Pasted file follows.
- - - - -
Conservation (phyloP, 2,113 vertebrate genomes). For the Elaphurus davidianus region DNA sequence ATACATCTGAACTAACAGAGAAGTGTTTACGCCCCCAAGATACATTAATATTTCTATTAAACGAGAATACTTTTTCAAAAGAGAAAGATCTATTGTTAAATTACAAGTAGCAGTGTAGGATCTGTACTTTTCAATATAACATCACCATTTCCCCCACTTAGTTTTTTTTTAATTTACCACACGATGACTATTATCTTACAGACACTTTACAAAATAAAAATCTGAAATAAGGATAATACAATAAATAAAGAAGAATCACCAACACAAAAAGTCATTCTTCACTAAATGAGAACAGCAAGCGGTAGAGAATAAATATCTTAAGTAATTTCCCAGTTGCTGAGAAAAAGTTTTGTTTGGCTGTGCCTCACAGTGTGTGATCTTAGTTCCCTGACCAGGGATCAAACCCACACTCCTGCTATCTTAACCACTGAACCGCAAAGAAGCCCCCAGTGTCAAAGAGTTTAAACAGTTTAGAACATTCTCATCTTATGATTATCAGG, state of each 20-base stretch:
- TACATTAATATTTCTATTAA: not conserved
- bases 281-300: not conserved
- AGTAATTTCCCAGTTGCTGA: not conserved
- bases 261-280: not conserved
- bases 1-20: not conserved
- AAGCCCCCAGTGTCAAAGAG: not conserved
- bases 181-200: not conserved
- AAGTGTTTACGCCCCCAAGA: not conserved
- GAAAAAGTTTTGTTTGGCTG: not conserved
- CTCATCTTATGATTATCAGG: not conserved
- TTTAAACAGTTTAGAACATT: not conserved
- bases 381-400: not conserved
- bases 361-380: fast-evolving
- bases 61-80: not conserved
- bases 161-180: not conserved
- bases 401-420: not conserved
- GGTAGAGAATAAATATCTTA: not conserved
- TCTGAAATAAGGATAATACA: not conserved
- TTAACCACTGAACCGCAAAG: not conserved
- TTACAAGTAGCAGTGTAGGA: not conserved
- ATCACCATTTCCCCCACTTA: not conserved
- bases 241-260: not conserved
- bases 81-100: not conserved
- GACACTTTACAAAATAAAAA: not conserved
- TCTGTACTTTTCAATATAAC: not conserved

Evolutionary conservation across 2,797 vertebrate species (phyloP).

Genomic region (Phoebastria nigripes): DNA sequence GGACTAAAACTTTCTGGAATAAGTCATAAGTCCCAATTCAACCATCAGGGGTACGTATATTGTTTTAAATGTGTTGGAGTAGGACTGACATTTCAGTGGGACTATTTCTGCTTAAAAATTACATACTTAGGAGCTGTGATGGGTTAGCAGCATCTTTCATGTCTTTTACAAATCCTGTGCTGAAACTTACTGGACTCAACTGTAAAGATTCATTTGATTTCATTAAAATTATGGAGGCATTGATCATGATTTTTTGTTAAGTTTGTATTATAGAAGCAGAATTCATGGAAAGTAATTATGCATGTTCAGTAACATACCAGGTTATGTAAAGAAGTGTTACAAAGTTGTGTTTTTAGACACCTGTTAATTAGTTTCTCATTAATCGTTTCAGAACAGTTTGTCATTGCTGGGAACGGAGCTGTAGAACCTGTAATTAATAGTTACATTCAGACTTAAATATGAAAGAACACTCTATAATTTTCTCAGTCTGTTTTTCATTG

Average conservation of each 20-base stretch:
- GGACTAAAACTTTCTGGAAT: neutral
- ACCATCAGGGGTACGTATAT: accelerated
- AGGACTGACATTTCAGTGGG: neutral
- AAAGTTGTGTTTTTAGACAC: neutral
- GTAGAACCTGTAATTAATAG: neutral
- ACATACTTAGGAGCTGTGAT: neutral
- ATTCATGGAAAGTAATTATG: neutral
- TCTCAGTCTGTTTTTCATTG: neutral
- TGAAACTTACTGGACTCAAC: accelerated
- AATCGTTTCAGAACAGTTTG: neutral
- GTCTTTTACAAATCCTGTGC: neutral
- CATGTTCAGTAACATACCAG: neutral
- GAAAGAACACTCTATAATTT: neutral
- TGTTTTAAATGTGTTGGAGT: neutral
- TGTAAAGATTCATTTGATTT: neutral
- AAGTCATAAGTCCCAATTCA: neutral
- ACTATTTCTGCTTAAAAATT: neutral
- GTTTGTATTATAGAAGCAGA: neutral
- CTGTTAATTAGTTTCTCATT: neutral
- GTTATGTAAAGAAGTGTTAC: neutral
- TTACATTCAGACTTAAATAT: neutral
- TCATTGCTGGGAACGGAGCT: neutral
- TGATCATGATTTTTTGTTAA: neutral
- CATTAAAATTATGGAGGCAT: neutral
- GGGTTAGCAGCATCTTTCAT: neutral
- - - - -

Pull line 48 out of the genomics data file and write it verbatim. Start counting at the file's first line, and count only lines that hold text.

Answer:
- CTGTTAATTAGTTTCTCATT: neutral